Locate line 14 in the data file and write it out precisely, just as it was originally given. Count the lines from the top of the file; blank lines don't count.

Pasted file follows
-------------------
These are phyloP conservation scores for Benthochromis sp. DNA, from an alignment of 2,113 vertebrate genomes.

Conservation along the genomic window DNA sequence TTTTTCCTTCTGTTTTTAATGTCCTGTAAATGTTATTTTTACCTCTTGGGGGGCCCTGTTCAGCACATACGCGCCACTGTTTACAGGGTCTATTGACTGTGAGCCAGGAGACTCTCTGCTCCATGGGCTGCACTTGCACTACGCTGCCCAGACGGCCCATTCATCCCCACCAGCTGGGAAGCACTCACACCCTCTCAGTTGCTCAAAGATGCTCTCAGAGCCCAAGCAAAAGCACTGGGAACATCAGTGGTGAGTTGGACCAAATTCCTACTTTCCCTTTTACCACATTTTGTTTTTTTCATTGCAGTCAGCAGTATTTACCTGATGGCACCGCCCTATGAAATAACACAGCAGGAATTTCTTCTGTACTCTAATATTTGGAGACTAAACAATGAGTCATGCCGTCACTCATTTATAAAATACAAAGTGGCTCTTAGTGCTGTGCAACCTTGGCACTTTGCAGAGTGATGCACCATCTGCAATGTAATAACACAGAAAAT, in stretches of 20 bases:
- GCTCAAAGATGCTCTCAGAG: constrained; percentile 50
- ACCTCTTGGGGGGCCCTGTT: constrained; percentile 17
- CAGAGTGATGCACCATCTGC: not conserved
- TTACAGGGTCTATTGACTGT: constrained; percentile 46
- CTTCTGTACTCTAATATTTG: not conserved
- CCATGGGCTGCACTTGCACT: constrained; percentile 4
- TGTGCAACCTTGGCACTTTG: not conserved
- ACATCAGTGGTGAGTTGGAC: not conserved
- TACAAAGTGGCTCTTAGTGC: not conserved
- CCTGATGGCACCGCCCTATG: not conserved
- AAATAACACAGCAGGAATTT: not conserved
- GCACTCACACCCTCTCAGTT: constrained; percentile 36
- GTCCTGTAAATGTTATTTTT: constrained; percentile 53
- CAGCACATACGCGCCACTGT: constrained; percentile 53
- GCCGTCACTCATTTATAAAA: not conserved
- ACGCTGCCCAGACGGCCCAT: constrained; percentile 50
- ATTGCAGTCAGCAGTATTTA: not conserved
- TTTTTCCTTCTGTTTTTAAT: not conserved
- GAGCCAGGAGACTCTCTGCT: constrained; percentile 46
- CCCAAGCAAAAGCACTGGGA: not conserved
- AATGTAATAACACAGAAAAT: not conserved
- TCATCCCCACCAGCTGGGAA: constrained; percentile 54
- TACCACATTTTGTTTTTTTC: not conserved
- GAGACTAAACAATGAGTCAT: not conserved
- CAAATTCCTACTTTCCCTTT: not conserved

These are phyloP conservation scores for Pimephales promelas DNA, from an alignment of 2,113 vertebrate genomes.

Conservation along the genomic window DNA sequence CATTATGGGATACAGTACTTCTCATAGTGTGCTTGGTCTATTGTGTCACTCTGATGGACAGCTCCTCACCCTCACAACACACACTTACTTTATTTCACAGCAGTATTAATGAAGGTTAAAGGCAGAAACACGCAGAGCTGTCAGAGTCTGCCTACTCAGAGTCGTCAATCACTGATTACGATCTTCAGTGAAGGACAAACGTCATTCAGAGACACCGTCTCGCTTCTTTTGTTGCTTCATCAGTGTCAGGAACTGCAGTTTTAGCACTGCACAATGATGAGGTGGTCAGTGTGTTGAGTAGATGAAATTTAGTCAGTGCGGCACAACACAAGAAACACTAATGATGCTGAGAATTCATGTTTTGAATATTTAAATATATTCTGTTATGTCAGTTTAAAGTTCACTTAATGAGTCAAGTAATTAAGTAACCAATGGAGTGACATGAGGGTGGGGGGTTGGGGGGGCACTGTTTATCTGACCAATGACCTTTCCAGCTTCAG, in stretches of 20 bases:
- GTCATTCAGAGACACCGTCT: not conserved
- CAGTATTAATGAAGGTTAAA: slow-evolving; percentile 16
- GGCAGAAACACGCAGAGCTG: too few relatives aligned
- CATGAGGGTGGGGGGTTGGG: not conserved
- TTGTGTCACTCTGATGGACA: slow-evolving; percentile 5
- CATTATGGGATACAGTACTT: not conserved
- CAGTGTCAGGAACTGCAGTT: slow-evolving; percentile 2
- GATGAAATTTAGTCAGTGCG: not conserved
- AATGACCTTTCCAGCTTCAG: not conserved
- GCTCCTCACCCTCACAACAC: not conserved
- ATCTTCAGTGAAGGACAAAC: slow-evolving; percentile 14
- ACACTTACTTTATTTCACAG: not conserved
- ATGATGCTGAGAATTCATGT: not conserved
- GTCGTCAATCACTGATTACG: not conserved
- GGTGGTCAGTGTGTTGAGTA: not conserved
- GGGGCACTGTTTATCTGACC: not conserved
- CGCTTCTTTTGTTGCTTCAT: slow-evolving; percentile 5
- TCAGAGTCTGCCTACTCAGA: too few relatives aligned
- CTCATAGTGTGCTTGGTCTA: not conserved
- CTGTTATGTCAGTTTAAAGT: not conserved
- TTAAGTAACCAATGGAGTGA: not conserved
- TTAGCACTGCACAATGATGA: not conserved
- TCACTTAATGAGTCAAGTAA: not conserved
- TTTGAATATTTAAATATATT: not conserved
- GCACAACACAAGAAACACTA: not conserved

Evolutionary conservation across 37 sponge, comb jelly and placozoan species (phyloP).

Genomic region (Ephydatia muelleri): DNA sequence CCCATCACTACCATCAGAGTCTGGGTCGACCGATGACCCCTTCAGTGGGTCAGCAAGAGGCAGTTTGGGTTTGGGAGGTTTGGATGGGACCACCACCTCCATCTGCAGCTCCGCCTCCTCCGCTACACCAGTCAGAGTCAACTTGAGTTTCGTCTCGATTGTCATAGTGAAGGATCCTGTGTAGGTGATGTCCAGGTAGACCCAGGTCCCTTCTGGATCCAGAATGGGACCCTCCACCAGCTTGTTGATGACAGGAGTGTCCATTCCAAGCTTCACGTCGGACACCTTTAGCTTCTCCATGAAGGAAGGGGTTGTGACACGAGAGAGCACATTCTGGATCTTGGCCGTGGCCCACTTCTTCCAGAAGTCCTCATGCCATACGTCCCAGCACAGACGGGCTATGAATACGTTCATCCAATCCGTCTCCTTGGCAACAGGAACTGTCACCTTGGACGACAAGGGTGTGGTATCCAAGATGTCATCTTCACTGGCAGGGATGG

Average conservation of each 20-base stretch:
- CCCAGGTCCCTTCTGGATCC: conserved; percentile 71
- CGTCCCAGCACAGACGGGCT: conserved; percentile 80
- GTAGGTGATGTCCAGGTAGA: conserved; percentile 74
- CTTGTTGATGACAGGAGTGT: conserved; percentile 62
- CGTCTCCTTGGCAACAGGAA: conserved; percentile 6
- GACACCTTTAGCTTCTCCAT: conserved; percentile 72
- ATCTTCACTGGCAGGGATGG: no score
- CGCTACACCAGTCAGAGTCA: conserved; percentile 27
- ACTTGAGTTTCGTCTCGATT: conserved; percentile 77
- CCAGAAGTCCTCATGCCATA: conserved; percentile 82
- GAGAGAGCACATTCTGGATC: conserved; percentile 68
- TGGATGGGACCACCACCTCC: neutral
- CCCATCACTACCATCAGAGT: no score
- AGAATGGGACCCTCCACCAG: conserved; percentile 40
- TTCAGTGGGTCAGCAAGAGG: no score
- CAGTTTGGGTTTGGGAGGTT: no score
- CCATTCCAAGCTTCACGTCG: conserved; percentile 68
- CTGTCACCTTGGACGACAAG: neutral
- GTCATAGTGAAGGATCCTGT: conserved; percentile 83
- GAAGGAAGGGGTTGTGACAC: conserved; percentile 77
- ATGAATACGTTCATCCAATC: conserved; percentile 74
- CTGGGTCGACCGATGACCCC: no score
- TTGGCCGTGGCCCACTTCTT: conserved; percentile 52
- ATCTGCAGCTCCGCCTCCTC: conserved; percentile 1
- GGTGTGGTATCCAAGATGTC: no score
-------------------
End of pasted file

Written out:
- GCACTCACACCCTCTCAGTT: constrained; percentile 36